One reason is that it’s often simpler to keep your spreadsheet open throughout the day to track your time as you go. It’s easily accessible. Then, you can transfer each time item into Quickbooks at the end of the day.
While that might seem inefficient, this leads me to my second reason: Your spreadsheet is a precious “backup.” If the software crashed or lost your recorded time, you could potentially lose money. There would be no way for you to know how many billable hours went unrecorded.
Not to mention, the spreadsheet allows you to “check” yourself. When you generate an invoice at the end of the month, your totaled time in Quickbooks should match the total for your “Recorded Time” column in your personal spreadsheet.
You Can Track More Than Your Billable Time
The most obvious tasks to track are billable client work. This is the work I bill on a client’s invoice. At first, this is all I tracked on my timesheet; in the last month, I’ve started tracking time spent on personal creative projects and also “admin” tasks like emails, invoicing, etc.
I track my time spent writing Medium articles, building my website, creating landing pages in ConvertKit, and drafting emails for my list. As I continue to grow my brand and business, I need to know how much time I dedicate to each of these “buckets.” It also gives me a sense of how I’m balancing my time between client work and everything else.
I track administrative tasks because I’m curious to see how much of this time eats into my billable hours. In the past, I’ve felt guilty for only logging 3–4 “billable” hours in a day. And then my dad — an entrepreneur and small business owner — reminded me that none of us truly has 8 hours a day. When you work for yourself, you wear every hat, and you have to make time for admin tasks like client outreach, invoicing, etc.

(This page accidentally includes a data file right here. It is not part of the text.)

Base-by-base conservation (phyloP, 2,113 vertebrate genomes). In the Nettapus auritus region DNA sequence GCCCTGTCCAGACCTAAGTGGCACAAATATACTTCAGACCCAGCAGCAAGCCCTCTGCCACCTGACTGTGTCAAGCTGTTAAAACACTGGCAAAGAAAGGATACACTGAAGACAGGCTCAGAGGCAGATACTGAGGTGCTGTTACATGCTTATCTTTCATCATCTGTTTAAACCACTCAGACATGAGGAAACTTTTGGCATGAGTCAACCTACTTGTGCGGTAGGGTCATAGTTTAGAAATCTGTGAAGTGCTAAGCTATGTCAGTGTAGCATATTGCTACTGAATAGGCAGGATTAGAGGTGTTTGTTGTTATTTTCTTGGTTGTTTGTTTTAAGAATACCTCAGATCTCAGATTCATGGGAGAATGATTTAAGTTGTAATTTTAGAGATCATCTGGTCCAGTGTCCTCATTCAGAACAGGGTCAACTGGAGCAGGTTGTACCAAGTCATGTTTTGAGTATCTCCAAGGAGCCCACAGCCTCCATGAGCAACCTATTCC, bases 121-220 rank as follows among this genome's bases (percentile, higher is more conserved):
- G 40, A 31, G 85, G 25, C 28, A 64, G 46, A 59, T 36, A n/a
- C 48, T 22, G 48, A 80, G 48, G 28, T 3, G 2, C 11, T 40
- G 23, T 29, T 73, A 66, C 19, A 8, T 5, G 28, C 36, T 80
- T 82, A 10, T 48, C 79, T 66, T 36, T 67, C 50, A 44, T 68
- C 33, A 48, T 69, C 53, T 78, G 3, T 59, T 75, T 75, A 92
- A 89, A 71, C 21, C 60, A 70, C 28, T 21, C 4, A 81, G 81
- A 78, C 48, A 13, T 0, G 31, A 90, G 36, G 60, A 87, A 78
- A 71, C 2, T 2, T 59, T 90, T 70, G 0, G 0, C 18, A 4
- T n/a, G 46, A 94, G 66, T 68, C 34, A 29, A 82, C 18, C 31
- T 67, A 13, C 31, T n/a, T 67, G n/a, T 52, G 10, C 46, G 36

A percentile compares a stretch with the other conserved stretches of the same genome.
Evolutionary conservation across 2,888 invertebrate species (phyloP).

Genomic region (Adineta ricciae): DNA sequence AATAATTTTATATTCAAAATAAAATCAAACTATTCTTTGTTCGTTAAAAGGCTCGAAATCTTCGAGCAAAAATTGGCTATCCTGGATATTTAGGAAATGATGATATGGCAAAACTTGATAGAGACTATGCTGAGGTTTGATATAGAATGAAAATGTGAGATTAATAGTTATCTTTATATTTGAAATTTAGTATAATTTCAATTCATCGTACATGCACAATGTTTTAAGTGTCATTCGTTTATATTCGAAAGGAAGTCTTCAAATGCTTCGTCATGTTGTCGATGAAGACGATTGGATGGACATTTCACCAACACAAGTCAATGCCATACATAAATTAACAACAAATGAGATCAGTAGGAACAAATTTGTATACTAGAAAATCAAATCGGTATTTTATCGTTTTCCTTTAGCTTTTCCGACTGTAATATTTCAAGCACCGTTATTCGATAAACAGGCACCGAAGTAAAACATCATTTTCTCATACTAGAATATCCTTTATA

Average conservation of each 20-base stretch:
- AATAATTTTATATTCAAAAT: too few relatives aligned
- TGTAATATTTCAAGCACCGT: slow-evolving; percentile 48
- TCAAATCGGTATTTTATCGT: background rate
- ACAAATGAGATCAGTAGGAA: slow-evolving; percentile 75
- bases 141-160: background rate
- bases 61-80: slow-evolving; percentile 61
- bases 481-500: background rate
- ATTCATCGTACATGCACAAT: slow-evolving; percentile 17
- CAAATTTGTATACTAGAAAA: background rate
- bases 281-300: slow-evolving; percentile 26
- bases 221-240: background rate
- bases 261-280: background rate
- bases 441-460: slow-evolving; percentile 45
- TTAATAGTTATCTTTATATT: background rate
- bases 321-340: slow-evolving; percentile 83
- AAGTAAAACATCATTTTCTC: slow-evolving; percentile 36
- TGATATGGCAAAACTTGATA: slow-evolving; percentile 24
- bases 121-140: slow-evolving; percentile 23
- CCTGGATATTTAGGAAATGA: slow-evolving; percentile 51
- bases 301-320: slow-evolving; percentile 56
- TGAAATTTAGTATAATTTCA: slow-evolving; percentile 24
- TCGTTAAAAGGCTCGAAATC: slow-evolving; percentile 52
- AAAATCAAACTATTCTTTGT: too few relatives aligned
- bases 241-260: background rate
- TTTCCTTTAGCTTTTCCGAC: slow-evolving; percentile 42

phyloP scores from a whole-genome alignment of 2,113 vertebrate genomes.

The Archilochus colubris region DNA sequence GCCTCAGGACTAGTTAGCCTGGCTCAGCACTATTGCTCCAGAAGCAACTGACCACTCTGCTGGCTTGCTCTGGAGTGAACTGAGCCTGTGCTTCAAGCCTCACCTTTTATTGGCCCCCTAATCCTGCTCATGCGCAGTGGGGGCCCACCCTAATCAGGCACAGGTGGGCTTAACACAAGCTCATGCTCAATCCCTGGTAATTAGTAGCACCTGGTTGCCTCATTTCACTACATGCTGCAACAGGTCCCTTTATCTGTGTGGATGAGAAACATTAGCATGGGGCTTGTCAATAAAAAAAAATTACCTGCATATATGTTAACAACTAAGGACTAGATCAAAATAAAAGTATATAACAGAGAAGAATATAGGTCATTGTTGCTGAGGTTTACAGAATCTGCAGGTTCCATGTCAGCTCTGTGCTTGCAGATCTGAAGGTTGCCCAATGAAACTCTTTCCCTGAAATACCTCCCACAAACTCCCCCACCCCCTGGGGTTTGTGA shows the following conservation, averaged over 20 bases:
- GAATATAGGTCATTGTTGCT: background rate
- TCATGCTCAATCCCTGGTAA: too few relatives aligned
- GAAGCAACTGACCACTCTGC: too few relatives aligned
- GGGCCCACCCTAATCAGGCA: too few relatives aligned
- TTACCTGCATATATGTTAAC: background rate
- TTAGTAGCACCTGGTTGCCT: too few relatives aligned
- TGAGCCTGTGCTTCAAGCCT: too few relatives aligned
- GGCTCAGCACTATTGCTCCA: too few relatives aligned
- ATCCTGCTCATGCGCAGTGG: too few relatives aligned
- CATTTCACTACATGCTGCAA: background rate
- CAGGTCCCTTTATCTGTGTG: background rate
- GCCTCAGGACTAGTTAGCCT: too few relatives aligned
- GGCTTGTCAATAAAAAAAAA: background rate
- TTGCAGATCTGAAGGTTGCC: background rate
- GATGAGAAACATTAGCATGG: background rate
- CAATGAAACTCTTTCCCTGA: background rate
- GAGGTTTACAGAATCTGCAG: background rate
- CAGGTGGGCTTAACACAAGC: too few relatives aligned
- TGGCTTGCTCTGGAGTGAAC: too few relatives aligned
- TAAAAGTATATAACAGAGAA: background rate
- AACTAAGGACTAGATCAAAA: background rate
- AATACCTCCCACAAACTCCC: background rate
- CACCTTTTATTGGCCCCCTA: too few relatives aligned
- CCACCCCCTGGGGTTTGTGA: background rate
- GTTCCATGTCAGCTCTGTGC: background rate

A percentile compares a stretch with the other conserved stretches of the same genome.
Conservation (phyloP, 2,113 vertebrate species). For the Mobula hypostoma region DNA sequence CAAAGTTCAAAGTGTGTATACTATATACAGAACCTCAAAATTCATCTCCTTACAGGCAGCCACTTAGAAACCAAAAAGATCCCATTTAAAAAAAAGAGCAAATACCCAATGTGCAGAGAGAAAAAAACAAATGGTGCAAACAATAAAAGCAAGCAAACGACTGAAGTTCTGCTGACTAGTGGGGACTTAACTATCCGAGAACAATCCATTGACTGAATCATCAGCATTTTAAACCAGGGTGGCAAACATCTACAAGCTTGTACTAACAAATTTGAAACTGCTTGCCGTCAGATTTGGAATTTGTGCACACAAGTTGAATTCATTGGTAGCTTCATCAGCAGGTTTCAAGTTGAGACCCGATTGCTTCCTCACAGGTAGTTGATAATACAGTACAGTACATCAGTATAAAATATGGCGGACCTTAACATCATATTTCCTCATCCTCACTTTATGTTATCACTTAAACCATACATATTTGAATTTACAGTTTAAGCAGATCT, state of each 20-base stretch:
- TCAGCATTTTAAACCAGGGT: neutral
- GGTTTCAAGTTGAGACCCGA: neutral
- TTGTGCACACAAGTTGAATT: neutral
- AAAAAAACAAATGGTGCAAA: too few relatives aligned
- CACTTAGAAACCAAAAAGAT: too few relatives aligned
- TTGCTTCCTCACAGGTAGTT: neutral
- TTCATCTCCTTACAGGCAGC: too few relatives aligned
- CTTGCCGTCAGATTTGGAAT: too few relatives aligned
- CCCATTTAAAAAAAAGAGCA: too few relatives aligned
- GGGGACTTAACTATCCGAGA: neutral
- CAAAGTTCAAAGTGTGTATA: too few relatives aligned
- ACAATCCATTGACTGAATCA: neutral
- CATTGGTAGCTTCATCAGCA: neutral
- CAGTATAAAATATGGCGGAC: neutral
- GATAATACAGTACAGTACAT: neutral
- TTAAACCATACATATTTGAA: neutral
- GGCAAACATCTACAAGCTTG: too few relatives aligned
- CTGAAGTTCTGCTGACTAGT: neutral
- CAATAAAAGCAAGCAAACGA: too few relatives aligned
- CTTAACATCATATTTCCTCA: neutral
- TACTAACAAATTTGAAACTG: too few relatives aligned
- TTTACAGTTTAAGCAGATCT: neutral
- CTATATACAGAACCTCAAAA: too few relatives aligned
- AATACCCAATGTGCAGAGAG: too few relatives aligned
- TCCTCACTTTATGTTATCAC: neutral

An Argument for Tracking Non-Billable Time
This is helpful if you need to segment time for a particular client — for example, I add the initials “NB” after a client’s name if I’d like to break out “non-billable” time. And this is a key point; I don’t track my time with the intention of nickel-and-diming my clients. It is not a problem to give away your time. But if you do, you should know how much and how often.
Adding this simple tag (NB for “non-billable”) allows me to keep up with the time rather than ignoring it. Sure, you could opt not to enter this time at all. But in that case, you’d never truly know how much time you’ve spent on the client (time that isn’t billed).
Time is Your Inventory
Time tracking will reveal things about your work and your schedule you would never have guessed.
You may recognize patterns in productivity throughout the week. You may find similar tasks you can batch to free up time for more billable work. You can also keep an eye on your efficiency and get a feel for how quickly you’re improving; for example, are you tackling frequent projects in less time?
It’s not always about money; it’s about time. We only have so much of it. Your goal as a freelancer is to maximize your time and work with clients who value your time.
The data will help you make strategic choices about how to grow your business: which clients and projects to pursue, what you should charge to compensate yourself appropriately, and when to raise your rates.